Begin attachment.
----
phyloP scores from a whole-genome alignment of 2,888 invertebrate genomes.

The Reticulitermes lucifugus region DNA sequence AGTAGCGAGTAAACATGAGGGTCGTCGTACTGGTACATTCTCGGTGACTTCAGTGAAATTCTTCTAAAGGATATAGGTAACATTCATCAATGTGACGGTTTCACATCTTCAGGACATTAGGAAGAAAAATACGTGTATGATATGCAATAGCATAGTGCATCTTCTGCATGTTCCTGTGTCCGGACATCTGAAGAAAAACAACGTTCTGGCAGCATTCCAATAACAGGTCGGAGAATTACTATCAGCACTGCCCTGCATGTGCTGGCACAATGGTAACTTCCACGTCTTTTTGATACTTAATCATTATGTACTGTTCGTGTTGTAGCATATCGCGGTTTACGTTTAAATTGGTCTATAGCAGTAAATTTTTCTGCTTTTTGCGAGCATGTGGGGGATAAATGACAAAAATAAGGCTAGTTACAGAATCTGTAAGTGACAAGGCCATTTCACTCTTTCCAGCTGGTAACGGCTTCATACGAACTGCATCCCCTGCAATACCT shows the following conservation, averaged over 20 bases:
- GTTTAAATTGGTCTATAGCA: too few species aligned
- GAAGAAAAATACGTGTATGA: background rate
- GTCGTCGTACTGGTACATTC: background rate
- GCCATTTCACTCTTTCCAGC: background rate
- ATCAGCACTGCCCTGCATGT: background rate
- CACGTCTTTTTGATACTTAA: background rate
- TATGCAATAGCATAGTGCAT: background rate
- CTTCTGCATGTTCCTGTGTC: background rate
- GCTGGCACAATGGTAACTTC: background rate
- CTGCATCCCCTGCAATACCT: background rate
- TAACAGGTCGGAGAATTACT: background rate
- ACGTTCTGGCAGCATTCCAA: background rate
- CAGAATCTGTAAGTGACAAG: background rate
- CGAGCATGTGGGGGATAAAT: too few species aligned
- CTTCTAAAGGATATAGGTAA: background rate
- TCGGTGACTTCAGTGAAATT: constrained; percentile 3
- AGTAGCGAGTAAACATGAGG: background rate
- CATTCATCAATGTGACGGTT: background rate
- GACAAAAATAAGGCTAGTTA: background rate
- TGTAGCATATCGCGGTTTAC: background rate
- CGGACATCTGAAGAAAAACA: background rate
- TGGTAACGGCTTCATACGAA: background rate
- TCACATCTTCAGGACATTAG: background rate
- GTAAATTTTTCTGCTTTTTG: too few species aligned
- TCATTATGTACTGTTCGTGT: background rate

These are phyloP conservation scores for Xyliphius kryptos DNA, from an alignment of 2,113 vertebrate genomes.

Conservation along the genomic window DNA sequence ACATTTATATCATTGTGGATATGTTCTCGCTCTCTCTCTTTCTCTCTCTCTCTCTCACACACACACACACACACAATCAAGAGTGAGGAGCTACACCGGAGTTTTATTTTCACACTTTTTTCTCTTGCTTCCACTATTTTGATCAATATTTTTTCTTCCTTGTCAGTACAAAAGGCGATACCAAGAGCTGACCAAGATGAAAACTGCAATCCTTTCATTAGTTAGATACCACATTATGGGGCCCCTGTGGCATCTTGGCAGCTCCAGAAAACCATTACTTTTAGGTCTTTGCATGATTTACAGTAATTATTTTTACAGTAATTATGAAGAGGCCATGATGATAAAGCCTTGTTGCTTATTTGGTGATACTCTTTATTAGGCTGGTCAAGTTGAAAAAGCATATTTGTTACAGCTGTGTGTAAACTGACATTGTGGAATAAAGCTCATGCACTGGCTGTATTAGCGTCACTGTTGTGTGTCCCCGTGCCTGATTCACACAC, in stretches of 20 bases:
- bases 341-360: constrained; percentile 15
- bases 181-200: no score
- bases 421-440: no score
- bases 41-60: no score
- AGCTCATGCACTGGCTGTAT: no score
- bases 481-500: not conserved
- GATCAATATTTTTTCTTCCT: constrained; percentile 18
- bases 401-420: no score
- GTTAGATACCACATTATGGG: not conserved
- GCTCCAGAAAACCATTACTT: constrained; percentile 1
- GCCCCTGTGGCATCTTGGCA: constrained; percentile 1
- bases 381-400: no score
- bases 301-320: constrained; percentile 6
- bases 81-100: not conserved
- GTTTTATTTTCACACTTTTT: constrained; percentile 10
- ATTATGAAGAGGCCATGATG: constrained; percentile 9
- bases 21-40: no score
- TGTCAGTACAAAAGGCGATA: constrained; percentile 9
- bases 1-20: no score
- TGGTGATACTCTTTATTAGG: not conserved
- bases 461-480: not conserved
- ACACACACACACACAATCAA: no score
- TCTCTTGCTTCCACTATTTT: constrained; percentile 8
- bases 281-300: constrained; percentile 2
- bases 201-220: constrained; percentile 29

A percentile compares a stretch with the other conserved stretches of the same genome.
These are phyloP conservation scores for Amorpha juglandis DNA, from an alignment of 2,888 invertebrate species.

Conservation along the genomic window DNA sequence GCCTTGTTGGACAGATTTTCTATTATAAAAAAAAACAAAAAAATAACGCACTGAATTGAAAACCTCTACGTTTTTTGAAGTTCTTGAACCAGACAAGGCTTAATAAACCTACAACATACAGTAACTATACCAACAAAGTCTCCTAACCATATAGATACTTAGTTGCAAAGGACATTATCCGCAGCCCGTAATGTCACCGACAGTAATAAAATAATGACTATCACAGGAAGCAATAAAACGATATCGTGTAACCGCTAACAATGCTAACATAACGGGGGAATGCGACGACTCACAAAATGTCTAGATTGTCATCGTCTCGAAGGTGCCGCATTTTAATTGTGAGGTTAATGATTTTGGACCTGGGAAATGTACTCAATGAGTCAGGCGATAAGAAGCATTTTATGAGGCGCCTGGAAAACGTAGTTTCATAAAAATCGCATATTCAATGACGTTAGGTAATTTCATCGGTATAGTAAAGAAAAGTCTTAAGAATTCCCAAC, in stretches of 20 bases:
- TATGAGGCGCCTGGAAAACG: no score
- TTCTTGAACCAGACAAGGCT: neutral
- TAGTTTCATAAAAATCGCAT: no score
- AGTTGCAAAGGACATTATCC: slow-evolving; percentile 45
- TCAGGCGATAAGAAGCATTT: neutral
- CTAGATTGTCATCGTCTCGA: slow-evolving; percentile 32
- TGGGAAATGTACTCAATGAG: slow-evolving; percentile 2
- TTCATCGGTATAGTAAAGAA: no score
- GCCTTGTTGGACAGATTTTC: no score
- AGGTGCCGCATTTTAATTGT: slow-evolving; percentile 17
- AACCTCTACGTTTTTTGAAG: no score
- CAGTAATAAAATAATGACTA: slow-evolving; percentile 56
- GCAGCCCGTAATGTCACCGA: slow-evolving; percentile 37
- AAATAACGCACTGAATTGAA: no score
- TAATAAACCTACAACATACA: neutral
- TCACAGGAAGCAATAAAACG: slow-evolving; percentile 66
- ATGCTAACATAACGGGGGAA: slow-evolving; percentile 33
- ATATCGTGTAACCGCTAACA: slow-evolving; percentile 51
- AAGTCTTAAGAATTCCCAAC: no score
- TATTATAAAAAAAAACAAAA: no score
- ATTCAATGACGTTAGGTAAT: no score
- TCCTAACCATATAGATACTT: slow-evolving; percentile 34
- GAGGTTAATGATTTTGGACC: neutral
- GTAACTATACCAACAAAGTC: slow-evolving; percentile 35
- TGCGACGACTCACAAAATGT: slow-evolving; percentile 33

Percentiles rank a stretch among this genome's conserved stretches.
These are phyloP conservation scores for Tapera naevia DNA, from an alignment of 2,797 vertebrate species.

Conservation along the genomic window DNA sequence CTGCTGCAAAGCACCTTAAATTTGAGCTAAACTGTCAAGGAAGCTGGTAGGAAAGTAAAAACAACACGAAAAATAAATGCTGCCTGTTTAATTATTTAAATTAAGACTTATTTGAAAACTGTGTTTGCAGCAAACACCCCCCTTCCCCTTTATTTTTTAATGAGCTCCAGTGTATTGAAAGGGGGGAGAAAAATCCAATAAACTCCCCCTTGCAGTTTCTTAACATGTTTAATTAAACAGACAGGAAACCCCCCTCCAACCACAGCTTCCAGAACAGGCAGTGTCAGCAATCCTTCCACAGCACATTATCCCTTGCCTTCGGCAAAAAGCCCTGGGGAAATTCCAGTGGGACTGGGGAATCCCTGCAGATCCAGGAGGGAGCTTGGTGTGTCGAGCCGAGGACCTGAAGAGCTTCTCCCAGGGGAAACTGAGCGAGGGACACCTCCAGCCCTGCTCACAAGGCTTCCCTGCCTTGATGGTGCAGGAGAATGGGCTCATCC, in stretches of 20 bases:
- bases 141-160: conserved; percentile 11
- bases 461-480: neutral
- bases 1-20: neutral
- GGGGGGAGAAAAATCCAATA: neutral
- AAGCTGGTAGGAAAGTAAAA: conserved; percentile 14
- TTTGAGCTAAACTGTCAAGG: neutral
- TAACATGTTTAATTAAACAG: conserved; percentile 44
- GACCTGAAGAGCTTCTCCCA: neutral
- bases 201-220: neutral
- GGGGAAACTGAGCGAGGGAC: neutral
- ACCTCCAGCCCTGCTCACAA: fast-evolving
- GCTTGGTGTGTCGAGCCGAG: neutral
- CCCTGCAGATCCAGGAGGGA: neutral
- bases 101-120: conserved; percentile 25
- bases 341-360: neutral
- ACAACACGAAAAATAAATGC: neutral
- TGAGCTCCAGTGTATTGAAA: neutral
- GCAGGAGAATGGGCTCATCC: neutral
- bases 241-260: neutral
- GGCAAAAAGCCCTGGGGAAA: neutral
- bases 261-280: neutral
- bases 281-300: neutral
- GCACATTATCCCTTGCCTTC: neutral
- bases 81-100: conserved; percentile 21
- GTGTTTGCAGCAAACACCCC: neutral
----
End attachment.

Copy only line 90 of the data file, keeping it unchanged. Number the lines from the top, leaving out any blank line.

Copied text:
- AAGCTGGTAGGAAAGTAAAA: conserved; percentile 14